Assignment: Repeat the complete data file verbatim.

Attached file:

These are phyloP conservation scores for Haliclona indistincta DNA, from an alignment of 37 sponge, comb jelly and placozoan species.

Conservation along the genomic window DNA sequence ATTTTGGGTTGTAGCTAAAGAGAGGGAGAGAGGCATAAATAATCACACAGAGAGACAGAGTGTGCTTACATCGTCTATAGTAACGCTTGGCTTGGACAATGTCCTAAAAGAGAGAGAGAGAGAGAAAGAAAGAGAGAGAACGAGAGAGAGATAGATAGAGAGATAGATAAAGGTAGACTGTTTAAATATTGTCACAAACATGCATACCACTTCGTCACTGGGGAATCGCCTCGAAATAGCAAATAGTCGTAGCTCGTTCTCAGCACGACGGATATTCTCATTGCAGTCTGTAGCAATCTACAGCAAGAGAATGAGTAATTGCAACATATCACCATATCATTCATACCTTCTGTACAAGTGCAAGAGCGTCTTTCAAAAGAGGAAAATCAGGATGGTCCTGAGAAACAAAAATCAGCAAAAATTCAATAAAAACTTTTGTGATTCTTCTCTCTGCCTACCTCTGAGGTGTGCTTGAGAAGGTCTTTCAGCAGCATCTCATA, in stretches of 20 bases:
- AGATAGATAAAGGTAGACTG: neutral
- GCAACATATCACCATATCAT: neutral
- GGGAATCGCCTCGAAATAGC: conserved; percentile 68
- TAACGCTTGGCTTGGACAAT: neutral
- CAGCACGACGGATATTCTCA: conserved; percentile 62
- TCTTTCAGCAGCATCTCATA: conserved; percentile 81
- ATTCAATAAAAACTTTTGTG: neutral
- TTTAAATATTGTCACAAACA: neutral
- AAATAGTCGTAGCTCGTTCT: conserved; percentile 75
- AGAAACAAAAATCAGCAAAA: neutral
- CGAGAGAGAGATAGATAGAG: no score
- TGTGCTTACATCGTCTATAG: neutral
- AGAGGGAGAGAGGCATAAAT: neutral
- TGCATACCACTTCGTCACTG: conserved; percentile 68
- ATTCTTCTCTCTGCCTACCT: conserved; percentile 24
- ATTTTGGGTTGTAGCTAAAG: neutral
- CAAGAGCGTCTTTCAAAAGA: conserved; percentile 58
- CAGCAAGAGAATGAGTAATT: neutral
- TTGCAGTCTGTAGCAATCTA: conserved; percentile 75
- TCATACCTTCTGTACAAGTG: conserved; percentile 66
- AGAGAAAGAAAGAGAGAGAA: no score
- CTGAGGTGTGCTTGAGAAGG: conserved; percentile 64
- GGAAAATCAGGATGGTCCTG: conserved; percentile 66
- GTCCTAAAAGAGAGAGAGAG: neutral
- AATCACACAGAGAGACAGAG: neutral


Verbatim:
These are phyloP conservation scores for Haliclona indistincta DNA, from an alignment of 37 sponge, comb jelly and placozoan species.

Conservation along the genomic window DNA sequence ATTTTGGGTTGTAGCTAAAGAGAGGGAGAGAGGCATAAATAATCACACAGAGAGACAGAGTGTGCTTACATCGTCTATAGTAACGCTTGGCTTGGACAATGTCCTAAAAGAGAGAGAGAGAGAGAAAGAAAGAGAGAGAACGAGAGAGAGATAGATAGAGAGATAGATAAAGGTAGACTGTTTAAATATTGTCACAAACATGCATACCACTTCGTCACTGGGGAATCGCCTCGAAATAGCAAATAGTCGTAGCTCGTTCTCAGCACGACGGATATTCTCATTGCAGTCTGTAGCAATCTACAGCAAGAGAATGAGTAATTGCAACATATCACCATATCATTCATACCTTCTGTACAAGTGCAAGAGCGTCTTTCAAAAGAGGAAAATCAGGATGGTCCTGAGAAACAAAAATCAGCAAAAATTCAATAAAAACTTTTGTGATTCTTCTCTCTGCCTACCTCTGAGGTGTGCTTGAGAAGGTCTTTCAGCAGCATCTCATA, in stretches of 20 bases:
- AGATAGATAAAGGTAGACTG: neutral
- GCAACATATCACCATATCAT: neutral
- GGGAATCGCCTCGAAATAGC: conserved; percentile 68
- TAACGCTTGGCTTGGACAAT: neutral
- CAGCACGACGGATATTCTCA: conserved; percentile 62
- TCTTTCAGCAGCATCTCATA: conserved; percentile 81
- ATTCAATAAAAACTTTTGTG: neutral
- TTTAAATATTGTCACAAACA: neutral
- AAATAGTCGTAGCTCGTTCT: conserved; percentile 75
- AGAAACAAAAATCAGCAAAA: neutral
- CGAGAGAGAGATAGATAGAG: no score
- TGTGCTTACATCGTCTATAG: neutral
- AGAGGGAGAGAGGCATAAAT: neutral
- TGCATACCACTTCGTCACTG: conserved; percentile 68
- ATTCTTCTCTCTGCCTACCT: conserved; percentile 24
- ATTTTGGGTTGTAGCTAAAG: neutral
- CAAGAGCGTCTTTCAAAAGA: conserved; percentile 58
- CAGCAAGAGAATGAGTAATT: neutral
- TTGCAGTCTGTAGCAATCTA: conserved; percentile 75
- TCATACCTTCTGTACAAGTG: conserved; percentile 66
- AGAGAAAGAAAGAGAGAGAA: no score
- CTGAGGTGTGCTTGAGAAGG: conserved; percentile 64
- GGAAAATCAGGATGGTCCTG: conserved; percentile 66
- GTCCTAAAAGAGAGAGAGAG: neutral
- AATCACACAGAGAGACAGAG: neutral